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Whose job file is it, anyway?

In my last column, we discussed whether an employer must provide a current or former employee access to his or her personnel file and payroll records. This week, we’ll look at the specific information an employee may review.

The general rule is that a current or past employee has the right to inspect his or her personnel and payroll records, but what does that include?

Typically, you need to retain and provide his or her job application, payroll authorization form, wage garnishments, education or training certificates, performance appraisals and reviews, attendance records, and all employee action documents, including commendations, warnings, disciplinary actions, layoffs, leaves of absence, vacations and termination notices.

As with most laws, there are exceptions. You need not provide access to reference letters, nor are you required to provide access to records relating to a possible criminal offense. Employees have no right to access records obtained before the employee was hired.

If an employee or job applicant makes a request for any documents that they have signed relating to obtaining or keeping a job, you must provide them a copy, not just allow them to inspect.

The reference letter exception excludes not only pre-hire letters, but also responses from persons who were asked about the character or ability of the employee after the person was hired.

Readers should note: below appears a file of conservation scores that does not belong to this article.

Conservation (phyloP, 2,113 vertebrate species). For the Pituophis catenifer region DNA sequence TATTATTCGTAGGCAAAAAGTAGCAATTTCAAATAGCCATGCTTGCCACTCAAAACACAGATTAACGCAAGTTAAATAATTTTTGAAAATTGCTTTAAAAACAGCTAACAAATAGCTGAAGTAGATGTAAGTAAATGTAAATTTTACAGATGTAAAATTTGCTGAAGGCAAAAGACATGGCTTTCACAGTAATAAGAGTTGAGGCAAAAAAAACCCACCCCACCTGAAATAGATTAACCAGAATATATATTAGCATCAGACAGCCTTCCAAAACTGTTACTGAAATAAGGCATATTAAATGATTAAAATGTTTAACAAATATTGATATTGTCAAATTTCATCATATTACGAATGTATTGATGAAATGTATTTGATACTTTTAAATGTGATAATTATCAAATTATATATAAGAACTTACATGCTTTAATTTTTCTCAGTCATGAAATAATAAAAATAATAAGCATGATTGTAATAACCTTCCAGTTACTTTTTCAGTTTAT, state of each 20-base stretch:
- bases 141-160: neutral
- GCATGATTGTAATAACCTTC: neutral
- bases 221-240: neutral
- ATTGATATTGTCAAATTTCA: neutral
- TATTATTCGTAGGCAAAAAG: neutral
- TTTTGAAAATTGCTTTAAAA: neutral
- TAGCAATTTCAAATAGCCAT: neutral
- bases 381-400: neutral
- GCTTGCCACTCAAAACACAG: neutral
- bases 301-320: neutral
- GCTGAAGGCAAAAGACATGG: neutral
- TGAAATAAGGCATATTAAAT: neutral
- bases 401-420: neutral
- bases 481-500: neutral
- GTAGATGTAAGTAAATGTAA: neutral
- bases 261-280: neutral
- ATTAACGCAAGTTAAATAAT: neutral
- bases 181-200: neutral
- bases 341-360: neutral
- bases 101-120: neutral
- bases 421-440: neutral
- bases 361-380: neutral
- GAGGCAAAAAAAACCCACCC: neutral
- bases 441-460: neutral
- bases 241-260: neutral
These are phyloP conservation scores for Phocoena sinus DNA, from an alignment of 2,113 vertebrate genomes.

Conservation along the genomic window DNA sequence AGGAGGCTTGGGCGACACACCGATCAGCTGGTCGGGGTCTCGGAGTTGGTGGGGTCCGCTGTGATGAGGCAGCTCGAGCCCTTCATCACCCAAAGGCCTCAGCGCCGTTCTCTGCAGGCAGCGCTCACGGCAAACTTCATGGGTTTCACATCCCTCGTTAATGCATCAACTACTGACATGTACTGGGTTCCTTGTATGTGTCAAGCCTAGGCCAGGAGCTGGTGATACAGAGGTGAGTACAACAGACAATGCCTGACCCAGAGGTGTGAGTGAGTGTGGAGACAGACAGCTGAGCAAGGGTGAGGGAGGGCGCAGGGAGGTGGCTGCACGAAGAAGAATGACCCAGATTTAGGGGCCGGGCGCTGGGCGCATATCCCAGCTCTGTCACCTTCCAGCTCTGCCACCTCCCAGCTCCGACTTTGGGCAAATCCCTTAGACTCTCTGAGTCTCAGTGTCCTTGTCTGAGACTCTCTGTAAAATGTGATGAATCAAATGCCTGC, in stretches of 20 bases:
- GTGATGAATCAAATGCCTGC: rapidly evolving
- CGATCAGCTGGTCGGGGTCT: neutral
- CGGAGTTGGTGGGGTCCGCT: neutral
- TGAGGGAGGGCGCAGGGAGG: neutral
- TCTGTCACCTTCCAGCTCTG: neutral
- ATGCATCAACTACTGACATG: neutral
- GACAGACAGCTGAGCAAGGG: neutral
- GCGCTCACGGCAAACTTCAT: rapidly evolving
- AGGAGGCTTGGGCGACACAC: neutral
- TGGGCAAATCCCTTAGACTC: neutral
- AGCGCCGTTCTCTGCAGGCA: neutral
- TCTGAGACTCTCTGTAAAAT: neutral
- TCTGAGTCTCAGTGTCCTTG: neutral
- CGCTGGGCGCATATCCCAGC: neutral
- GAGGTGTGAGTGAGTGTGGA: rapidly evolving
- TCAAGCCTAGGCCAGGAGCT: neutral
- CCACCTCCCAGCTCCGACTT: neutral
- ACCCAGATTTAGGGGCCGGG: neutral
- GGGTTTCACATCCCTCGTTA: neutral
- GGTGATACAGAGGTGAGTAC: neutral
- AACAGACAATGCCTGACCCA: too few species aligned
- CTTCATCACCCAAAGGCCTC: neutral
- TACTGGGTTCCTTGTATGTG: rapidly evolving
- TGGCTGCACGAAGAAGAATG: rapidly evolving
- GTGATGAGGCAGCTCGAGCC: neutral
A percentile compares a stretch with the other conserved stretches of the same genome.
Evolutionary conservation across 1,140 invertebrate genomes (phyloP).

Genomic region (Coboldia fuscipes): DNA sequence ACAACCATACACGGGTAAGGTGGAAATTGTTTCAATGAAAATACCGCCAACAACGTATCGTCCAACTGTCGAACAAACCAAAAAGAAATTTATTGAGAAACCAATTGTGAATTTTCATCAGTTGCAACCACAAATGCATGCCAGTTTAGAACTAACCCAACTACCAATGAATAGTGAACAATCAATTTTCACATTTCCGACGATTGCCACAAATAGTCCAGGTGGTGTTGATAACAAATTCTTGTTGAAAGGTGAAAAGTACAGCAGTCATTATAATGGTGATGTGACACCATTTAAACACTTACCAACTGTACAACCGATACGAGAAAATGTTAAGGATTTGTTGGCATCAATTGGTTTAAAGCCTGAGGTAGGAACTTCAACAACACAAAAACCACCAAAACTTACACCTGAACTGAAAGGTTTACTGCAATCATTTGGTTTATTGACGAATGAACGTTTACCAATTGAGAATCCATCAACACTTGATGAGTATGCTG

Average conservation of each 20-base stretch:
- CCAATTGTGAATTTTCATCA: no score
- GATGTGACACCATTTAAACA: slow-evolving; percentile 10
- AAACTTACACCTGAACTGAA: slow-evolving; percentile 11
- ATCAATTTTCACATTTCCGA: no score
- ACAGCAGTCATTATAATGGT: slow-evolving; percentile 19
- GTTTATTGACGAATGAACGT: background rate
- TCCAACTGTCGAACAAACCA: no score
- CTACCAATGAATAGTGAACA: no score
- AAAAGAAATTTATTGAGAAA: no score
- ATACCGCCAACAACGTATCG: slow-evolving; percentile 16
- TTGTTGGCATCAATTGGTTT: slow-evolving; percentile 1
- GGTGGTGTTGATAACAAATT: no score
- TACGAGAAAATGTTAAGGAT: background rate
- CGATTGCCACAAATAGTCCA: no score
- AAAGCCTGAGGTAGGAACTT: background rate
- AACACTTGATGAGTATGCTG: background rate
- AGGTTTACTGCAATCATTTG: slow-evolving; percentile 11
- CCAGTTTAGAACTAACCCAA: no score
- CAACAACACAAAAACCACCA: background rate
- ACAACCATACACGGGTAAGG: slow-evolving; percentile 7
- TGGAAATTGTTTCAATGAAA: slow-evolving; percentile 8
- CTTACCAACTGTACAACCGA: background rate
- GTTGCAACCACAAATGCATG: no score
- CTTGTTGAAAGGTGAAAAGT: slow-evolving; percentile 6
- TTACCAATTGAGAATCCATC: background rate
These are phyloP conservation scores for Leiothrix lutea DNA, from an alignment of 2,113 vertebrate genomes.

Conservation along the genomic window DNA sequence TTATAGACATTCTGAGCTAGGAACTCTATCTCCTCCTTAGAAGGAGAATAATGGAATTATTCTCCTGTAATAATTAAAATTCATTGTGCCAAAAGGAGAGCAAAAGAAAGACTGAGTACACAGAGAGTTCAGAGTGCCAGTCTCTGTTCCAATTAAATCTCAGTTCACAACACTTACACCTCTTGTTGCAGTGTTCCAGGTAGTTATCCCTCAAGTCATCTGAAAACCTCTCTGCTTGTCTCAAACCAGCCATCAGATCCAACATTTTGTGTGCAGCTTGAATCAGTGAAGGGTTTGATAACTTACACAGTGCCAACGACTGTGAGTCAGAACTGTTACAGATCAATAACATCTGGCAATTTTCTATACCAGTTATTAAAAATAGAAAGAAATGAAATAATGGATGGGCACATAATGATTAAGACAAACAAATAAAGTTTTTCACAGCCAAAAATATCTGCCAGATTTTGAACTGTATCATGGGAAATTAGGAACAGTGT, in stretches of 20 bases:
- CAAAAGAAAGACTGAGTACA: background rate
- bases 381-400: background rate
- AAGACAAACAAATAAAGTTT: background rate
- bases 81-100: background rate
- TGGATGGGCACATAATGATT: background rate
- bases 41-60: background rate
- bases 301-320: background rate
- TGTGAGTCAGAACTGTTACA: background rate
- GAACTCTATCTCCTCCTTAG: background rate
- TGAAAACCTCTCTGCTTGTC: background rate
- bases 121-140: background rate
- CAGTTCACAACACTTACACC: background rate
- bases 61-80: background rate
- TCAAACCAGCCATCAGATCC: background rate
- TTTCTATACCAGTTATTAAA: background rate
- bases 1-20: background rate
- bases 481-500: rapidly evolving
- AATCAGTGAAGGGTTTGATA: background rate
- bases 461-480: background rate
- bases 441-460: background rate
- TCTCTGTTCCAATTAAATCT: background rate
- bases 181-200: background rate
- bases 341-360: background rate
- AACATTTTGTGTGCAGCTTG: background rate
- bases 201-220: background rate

If there are reference letters in an employee’s file and you don’t want to share them or they’re confidential, you may choose to provide the former employee with the author’s name or a comprehensive summary of the contents.

If the file includes any third-party confidential communications, those people have a right to keep their names, addresses and telephone numbers confidential.

I’m not sure whether it applies to your particular business, but if your employees are exposed to potentially toxic materials or harmful physical agents, you must provide accurate records of that exposure.

Be careful with the timeline in allowing an inspection. If you receive a written or oral request from a current or former employee to inspect or copy his or her payroll records, you are required to comply as soon as possible, but no later than 21 calendar days from the request. If you don’t comply in time, the employee can recover a penalty from you.

It’s also a good idea to keep a record or log of employee inspection requests, including when the request was made, whether you allowed the inspection, and if so, when it took place.

Mary Luros is a business law attorney with Hudson & Luros, LLP, in Napa, and can be reached or 418-5118. The information provided here is not intended as legal advice, nor does it form an attorney-client relationship with the author. The author makes no representations as to the reliability or accuracy of the above information. In a perfect world we wouldn’t need disclaimers — or attorneys.

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